Former Czech Prime Minister Vladimír Špidla says our way of life is pulling into its final stop. He tells The Mint it’s time for the world to get off and catch the last train out of incessant material growth.

Vladimír Špidla was born in Czechoslovakia in 1951, and studied history and archaeology at the Charles University in Prague, gaining his doctorate in 1976. He was not allowed to work in his field under the Communist regime, but took a series of manual jobs including as a postman and a saw mill worker. After the Velvet Revolution in 1989, he became a founding member of the newly reconstituted Social Democratic party and his political career saw a rapid rise. By 1998 he was Minister of Labour and Social Affairs and Deputy Prime Minister. In 2002, as leader of his party,  Vladimír Špidla won a general election and was appointed prime minister by President Vaclav Havel. Vladimír Špidla was European Commissioner for Employment, Social Affairs and Equal Opportunities from 2004 to 2009. Since leaving the European Commission he has continued to champion social justice and campaign against poverty at home and abroad. He is currently the director of the Masaryk Democratic Academy, a progressive think tank based in Prague, which organises seminars and courses and also publishes material on a range of political and social topics. Key themes include the future of work and urban regeneration. Tanweer Ali interviewed him for The Mint in May 2021.

The Mint:        The idea of a green transformation, or ‘Green New Deal’, has gained in appeal in recent years. Yet it seems to mean different things to different people. What does it mean for you?

Vladimír Špidla:           What we are going to need is a radical rethink of our entire social paradigm, a full transformation of our way of life. The industrial revolution put a society based on renewable resources onto a path of exponential growth. Our challenge now is to return to being a society without that incessant material growth, which is going to end up drying out our planet. A society without growth need not be devoid of movement or dynamism. If we think about the Renaissance and how much changed after the thirteenth century, we can see that progress need not depend on material growth.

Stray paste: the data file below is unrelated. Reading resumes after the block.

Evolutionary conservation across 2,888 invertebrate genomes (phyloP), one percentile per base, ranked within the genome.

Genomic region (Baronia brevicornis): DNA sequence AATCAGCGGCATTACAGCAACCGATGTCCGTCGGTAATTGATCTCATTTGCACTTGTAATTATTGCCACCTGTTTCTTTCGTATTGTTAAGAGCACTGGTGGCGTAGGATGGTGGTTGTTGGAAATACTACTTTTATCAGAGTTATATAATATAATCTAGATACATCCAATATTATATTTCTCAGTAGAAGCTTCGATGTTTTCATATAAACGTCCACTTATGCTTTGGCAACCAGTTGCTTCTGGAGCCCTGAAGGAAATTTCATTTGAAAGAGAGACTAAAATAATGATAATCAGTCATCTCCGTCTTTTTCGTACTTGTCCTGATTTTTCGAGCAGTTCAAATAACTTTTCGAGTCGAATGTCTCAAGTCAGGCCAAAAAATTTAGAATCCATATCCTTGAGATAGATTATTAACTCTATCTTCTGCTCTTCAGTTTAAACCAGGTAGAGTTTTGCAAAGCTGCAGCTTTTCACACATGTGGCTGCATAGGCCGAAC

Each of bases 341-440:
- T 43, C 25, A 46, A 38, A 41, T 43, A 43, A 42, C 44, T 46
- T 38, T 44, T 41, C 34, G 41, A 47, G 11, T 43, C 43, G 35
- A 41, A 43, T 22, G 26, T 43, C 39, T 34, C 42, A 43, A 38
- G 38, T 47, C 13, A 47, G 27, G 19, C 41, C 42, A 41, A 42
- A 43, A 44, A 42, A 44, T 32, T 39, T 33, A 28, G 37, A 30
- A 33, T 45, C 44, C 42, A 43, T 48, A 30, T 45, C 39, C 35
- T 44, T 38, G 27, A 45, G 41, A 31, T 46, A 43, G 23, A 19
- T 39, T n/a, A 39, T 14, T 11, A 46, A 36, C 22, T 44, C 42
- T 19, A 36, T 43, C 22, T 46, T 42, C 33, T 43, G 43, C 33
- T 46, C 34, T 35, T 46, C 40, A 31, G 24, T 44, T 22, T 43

The Mint:        Can such a green transformation be achieved justly? I am thinking in particular of the developing world.

Vladimír Špidla:           We will need to think in terms of global human society, rather than individual nations. If we are to make such a huge change without forcing others to bear an impossible burden, some of us are going to have to make do with less. We need to stop talking about what fraction of a percentage point we want to give away and start thinking in terms of an entirely different order, looking at up to 20% of our GDP. The survival of human civilization is going to depend on it.

The Mint:        Do you think this can be done?

Vladimír Špidla:           Yes, I believe it can. I see myself as a pessimistic optimist. What do I mean by that? I think it can end well but it will be really very hard. To quote Churchill, it will take “blood, toil, tears and sweat.” But in the end, we will win.

The Mint:        What will a green transformation do for the world of work? What will happen to people whose livelihoods depend on material production?

Vladimír Špidla:           Work has a dual character. There is work that is essentially a commodity, valued in market transactions and that feeds into GDP. And then there is work that is not commodified, but has a usefulness that contributes to wealth creation. Some estimates I’ve seen put the split between these two types of work in terms of what they contribute to overall wealth as around 50/50.

A green transformation would see non-commodified work growing in importance. Useful activity necessary for the continuation of human society will not decline and I don’t have a serious concern that there won’t be enough work to do in a broader sense. Work is to a considerable extent all about human interaction and that isn’t going to go away.          

The Mint:        How are we going to deal with this shift in the nature of work? Do you support a universal basic income?

Vladimír Špidla:           The outcome of these continuing changes could be ever increasing inequality, a horrendous division in society between, an elite of around 10-15% who are highly qualified and have paid work and the vast mass of the population mired in long-term unemployment. A universal basic income could help to avoid this, but I think making it unconditional would be a serious mistake. The importance of work in our society has a deep evolutionary significance, not just as a social norm. As humans we have survived in groups, not as atomized individuals. So there is a need that is deeply entrenched in us to be in some way useful. An unconditional universal income would break this link, this basic ethic in human relations. I fear this would lead to an absolute individualism which society could not tolerate.